The process for obtaining an L-1 visa is split into two stages. The first stage is known as the petition, which requires the submission of Form I-129 Petition for a Nonimmigrant Worker, together with appropriate supporting documentation.

The governmental fees for an L-1A or L-1B petition include $325 for Form I-129 Petition for a Nonimmigrant Worker and $500 for the Fraud Prevention and Detection Fee, which must be paid by a petitioner seeking a beneficiary’s initial grant of L nonimmigrant classification or a petitioner seeking to change a beneficiary’s employer within the L classification. Note that governmental fees can be changed at short notice. The petition is filed with either the U.S. Citizenship and Immigration Services (“USCIS”) California Service Center or the USCIS Vermont Service Center, depending on the location of the employment. As of November 30, 2008, the normal processing time for an L-1 petition is approximately two months. However, should a petitioner be willing to pay an additional fee of $1,225, Premium Processing Service may be requested. Under the Premium Processing Service, the USCIS guarantees that it will issue either an approval notice, a notice of intent to deny, or a request for evidence, or it will open an investigation for fraud or misrepresentation, within 15 calendar days from the date it receives the petition. If the petition is not processed within 15 calendar days, the USCIS will refund the $1,225 fee and continue to process the request as part of the Premium Processing Service.

For Multiple Personnel
The blanket L-1 petition offers a convenient and cost-effective way of transferring to the U.S. multiple executives, managers, or professionals with specialized knowledge. Individual L-1 petitions can be avoided with the filing of a blanket L-1 petition, which saves time and money. There are a number of requirements for blanket L-1 petitions. First, each entity named in the petition must be engaged in commercial trade or services. Thus, nonprofit organizations cannot file a blanket L-1 petition. Second, the petitioner must have an office in the U.S. which has been doing business for at least one year. Third, the petitioner must have three or more domestic and foreign branches, subsidiaries, or affiliates. Finally, the petitioner, together with the other named qualifying organizations, must satisfy one of the following three criteria: (a) have received approvals for at least ten L-1 executives, managers or specialized knowledge professionals during the 12 months immediately proceeding the filing of the blanket L-1 petition; (b) have U.S. subsidiaries or affiliates with combined annual sales of at least $25 million; or (c) have a U.S. workforce of at least 1,000 employees.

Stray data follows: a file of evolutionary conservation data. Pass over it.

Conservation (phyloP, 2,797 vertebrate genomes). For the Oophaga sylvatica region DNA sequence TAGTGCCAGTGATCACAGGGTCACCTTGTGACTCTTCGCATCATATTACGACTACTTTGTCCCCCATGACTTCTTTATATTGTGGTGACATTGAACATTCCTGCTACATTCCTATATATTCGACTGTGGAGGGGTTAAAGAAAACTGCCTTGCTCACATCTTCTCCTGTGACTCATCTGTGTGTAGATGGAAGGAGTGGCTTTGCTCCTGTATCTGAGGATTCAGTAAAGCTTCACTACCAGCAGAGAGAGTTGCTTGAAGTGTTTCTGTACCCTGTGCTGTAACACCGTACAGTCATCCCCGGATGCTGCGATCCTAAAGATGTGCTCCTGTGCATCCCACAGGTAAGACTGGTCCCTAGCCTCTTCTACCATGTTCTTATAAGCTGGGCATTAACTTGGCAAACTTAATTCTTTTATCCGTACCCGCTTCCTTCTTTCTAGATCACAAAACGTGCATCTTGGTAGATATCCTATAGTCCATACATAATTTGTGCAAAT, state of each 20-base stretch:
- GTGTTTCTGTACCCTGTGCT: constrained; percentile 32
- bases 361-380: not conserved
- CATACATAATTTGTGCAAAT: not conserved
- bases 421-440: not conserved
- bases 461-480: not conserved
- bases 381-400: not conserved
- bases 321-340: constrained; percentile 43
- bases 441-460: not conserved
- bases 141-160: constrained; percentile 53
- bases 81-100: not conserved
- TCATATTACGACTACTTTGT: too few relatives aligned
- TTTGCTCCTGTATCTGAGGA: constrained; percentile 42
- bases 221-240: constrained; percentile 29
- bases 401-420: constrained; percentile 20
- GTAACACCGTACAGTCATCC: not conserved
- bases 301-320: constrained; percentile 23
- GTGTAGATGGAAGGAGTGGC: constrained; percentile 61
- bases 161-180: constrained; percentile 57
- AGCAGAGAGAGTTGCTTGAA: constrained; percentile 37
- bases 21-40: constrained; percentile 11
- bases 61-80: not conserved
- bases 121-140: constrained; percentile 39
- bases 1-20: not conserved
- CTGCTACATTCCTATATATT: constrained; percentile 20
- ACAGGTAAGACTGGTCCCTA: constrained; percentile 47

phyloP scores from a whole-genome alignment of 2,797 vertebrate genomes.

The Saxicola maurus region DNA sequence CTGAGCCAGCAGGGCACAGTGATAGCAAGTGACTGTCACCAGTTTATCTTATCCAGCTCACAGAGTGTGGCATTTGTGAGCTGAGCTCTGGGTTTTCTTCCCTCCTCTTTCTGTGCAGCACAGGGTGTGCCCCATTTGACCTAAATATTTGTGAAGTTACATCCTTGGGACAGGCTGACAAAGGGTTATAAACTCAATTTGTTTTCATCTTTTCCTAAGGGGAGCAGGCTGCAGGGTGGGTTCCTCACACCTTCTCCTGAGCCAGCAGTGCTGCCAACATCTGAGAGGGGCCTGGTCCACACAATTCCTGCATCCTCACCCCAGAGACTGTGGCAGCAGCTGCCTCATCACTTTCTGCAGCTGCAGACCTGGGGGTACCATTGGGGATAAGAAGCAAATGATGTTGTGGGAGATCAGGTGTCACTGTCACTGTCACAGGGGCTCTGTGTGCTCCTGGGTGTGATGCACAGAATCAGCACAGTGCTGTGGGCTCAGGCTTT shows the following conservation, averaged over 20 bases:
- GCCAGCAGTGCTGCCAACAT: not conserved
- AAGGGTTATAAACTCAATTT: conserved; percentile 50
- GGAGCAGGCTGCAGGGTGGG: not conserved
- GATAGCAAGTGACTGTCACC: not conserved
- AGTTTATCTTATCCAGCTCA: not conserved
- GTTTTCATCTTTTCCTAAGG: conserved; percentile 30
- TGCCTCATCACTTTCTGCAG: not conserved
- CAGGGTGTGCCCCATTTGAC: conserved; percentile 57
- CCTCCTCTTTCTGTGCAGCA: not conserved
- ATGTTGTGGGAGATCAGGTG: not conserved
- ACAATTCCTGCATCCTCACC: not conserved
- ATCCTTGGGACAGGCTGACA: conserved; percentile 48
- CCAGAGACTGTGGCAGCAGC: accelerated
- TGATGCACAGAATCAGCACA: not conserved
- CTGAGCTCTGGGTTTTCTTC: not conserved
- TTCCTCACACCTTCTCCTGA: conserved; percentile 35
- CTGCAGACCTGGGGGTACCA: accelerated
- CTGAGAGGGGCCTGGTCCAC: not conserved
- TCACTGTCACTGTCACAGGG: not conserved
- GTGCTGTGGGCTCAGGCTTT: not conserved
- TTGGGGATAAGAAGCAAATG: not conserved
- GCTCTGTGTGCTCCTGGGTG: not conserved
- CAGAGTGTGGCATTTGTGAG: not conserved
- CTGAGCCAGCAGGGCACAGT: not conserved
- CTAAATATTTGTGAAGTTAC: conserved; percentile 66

The Visa Application
All beneficiaries of approved L-1 petitions who are between the ages of 14 and 79 must attend a personal visa interview at a U.S. Embassy or Consulate abroad, apart from persons who are already in the U.S. in valid L-1 or other non-immigrant status. Persons who are in the U.S. under the Visa Waiver Program or are out of status must apply for a visa.

Once the petition has been approved, the second stage of the process involves the following:

  1. A DS-160, Nonimmigrant Visa Application, which must be completed and submitted online. A passport-style photograph must also be scanned and uploaded when completing the DS-160.
  2. A valid passport. There should be at least six months of unexpired validity and at least one blank page to insert the machine-readable visa.
  3. The I-797 Approval Notice, copy “A “or “B”. The original is preferred, and certain posts will only accept the original Approval Notice.
  4. Copy of the L petition, which was filed with the USCIS California Service Center or the USCIS Vermont Service Center.
  5. Payment of the visa issuance fee, when required. Please contact Ferman Law which can advise as to which nationalities must pay a visa issuance fee and the fee amount.

The spouse of an L-1A or L-1B intracompany transferee is eligible to apply for employment authorization in the United States. The Employment Authorization Document, which is issued, will allow the spouse to work anywhere in the U.S.

How We Can Help You:
At Ferman Law, we review with our clients the feasibility of the petition and the documentation needed. We will prepare the petition for you and file it with the USCIS. After the petition is approved, we will prepare visa applications for you and your dependents. We will schedule your visa interview at the U.S. Embassy and prepare you for the interview.